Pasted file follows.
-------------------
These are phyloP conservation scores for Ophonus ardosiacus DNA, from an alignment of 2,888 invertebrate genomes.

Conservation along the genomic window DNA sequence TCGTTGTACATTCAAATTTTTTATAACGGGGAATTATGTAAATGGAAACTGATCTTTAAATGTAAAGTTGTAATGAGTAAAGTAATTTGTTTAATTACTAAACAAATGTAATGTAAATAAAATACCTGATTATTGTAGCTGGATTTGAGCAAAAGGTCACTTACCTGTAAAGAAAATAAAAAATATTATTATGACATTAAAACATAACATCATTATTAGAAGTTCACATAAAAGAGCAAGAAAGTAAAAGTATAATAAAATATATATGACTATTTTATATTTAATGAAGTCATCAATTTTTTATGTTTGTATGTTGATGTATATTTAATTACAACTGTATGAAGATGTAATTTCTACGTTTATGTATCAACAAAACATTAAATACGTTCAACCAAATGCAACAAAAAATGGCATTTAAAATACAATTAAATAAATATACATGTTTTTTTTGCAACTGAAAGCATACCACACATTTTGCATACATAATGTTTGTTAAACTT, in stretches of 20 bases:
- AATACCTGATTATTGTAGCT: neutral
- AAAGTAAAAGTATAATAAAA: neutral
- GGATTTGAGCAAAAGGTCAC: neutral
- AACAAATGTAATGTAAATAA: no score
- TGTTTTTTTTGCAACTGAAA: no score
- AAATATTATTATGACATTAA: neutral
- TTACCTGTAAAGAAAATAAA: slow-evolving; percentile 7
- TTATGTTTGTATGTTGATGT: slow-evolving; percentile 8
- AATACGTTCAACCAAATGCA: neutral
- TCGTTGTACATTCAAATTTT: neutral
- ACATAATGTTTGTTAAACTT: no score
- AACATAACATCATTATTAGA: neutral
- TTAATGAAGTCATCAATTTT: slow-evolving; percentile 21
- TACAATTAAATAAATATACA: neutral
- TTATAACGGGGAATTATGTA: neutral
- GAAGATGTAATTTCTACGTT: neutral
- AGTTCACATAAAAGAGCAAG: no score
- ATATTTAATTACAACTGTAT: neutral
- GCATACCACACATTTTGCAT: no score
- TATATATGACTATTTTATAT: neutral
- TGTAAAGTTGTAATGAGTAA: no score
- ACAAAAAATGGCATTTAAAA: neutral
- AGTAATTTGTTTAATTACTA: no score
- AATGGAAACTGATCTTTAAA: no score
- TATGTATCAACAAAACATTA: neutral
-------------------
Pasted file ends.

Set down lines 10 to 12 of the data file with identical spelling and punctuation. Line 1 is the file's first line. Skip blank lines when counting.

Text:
- TTATGTTTGTATGTTGATGT: slow-evolving; percentile 8
- AATACGTTCAACCAAATGCA: neutral
- TCGTTGTACATTCAAATTTT: neutral